Technician class hams are also able to communicate through ham radio communications satellites. Most ham radio satellites make some use of the two-meter band, either for ground-to-satellite (uplink) or satellite-to-ground (downlink) signals. Many hams have contacted over 100 different countries via communications satellites. Equipment and antennas for satellite communications can be very modest; satellite antennas for two-meters are similar in size to outdoor TV/FM antennas.

Other activities open to Technician class hams include packet radio, amateur television, model control, and friendly chatting ("ragchewing") with other hams in their area. Most communications on the ham bands above 50 MHz use FM, but SSB, digital modes, and even Morse code (CW) are used.

International regulations formerly required a Morse code exam for operation on frequencies below 30 MHz, but this has been by dropped by the United States and many other countries.

OH2MEL QSL This isn't a sexist QSL card; OH2MEL is a YL (unmarried female) ham radio operator in Finland.

Each license class conveys a different set of operating privileges, with the Technician class license giving the most narrow set of privileges on a limited number of bands and the Extra giving all amateur privileges on all bands. Hams also get distinctive call signs reflecting their class of license. For example, a call sign like KZ9ZZZ would be normally be issued to a Technician licensee while AK6C would be issued to an Extra class licensee. In the United States, the numeral in a ham's call sign indicates where the ham was living when the license was originally issued.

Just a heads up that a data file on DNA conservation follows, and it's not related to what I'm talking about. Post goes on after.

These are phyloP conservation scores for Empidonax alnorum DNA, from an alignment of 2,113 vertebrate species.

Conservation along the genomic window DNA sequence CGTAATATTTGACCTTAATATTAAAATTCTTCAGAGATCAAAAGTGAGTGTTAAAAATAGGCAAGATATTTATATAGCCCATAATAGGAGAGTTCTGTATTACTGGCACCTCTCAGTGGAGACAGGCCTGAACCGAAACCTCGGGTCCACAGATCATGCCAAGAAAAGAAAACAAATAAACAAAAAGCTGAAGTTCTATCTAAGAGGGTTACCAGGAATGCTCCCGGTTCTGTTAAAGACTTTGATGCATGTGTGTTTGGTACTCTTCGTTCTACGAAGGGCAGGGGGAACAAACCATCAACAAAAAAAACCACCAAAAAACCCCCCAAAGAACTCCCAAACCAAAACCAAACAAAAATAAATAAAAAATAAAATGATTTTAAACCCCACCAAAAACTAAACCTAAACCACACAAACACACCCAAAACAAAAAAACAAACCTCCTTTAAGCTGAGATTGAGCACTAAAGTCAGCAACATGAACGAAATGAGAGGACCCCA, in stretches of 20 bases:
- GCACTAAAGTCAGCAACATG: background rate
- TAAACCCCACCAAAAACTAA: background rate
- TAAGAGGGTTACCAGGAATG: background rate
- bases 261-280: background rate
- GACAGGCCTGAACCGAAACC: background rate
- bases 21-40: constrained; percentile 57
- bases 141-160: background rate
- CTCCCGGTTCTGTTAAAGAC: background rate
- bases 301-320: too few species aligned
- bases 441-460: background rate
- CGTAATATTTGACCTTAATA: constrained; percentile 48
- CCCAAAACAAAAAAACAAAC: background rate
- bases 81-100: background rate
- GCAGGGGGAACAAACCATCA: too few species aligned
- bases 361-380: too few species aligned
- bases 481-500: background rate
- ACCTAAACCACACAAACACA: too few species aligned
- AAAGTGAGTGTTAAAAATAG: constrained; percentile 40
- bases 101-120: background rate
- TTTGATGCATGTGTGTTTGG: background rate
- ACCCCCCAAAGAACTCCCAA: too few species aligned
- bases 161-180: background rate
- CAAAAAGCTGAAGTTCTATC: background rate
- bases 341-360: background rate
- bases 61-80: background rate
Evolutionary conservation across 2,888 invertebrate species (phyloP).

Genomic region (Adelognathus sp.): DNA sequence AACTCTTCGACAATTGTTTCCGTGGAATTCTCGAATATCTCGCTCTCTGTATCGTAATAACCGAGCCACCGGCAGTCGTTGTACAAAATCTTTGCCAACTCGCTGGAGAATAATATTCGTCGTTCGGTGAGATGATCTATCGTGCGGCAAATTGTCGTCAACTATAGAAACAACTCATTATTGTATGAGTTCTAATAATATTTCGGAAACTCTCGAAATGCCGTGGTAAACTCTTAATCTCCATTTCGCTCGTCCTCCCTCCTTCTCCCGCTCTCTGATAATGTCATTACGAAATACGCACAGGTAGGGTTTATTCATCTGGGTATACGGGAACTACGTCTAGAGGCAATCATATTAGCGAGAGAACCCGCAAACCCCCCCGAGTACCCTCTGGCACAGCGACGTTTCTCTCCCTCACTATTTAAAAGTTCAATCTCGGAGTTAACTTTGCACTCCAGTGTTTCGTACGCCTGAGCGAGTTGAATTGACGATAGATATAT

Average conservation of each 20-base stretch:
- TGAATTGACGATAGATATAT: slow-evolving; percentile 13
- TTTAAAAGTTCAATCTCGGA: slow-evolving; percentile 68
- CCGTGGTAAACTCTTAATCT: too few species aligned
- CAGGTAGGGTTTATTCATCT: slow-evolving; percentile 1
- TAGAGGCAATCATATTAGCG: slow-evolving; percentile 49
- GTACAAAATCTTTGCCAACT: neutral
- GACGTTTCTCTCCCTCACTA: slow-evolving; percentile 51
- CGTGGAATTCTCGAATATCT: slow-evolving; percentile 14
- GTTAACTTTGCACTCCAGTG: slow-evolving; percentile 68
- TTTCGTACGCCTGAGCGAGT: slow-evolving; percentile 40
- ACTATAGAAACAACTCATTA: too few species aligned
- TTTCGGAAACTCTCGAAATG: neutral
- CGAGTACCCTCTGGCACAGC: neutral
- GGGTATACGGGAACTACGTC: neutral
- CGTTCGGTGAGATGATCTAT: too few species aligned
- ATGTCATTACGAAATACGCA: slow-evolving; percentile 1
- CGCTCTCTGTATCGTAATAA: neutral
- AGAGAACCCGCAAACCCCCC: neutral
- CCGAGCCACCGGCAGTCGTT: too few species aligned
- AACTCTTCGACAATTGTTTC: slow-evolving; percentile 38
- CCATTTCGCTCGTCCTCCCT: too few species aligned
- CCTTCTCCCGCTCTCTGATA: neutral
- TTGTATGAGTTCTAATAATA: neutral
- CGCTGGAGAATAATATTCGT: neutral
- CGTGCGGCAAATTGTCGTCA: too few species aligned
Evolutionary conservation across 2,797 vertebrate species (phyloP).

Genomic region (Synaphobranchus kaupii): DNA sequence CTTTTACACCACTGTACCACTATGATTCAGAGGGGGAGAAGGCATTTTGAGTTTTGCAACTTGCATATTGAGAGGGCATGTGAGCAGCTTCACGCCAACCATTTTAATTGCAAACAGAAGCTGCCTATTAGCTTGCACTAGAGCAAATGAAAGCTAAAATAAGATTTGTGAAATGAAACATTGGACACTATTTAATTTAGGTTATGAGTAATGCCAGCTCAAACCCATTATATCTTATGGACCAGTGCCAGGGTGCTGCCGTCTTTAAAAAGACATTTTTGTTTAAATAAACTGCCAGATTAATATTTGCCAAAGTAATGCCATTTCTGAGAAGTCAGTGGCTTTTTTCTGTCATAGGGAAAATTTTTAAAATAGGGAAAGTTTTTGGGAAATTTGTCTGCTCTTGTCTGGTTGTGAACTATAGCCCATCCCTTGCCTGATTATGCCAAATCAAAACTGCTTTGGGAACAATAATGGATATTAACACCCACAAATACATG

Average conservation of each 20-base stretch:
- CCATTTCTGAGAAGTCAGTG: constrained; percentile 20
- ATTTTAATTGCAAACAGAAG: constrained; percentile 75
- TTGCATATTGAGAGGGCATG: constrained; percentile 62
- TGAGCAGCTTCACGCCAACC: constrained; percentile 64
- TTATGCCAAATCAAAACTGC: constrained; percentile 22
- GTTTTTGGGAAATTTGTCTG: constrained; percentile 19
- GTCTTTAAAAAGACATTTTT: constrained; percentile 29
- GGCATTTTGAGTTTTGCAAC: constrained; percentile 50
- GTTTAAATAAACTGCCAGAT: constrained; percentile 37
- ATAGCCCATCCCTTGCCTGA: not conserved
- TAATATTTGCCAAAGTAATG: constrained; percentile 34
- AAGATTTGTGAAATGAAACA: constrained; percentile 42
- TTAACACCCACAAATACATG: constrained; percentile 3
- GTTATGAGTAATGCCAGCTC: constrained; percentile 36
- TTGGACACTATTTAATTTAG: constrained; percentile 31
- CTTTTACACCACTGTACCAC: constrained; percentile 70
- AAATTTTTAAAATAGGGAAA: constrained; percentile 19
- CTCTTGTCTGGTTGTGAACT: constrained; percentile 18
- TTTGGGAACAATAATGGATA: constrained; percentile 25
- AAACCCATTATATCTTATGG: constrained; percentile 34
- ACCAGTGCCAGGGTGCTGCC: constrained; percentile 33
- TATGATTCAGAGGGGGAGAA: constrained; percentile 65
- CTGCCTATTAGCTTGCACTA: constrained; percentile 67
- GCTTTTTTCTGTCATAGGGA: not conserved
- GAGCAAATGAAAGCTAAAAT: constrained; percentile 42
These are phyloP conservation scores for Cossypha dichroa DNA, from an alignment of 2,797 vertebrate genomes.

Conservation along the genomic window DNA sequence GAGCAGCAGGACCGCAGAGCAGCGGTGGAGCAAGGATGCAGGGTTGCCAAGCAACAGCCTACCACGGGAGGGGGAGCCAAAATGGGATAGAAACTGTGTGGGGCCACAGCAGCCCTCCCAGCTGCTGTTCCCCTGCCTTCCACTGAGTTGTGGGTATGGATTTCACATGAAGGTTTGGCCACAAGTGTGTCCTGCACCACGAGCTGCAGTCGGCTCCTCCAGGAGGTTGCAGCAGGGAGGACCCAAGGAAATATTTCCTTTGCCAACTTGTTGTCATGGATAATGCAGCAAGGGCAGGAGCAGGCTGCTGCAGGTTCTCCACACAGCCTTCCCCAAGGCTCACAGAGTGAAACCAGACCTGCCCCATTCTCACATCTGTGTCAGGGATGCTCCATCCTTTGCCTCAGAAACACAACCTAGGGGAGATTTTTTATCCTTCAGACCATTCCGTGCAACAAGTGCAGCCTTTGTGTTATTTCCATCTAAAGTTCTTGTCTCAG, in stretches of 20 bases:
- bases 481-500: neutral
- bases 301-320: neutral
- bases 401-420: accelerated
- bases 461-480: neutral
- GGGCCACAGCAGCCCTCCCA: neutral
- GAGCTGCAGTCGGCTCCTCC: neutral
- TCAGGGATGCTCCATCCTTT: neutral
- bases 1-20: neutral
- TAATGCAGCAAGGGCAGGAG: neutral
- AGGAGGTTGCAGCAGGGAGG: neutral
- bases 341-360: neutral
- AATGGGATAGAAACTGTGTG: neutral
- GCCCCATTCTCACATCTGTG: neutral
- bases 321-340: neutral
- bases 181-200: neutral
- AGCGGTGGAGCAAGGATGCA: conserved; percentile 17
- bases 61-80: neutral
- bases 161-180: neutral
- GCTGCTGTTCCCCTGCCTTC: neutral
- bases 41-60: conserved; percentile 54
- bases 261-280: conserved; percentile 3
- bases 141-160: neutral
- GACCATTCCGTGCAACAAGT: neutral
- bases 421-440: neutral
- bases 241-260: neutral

Ham radio is an international fraternity that transcends the barriers of nationality, race, age, sex, and class. Whenever you take to the air as a ham, you never know who you might find to talk to. It might be an old friend you've known for years; it might be a new friend you haven't met before. Why not join the millions around the world who already have their ham license? They would all like to say hello to you!


For further information on amateur radio we recommend . . .

All About Ham Radio

    All About Ham Radio

    By Harry Helms AA6FW.
    Here is an exciting new intro to ham radio written for the 90's. It is written in a direct, humorous way without a lot of math and techno-babble. Perfect for the potential ham without a technical background. Geared towards those seeking a codeless tech. ticket. Very readable. 1992 HighText 291 pages.
    Only $9.98

    Available from Universal Radio and other select radio and book dealers.

    Click here to visit Universal Radio's online catalog.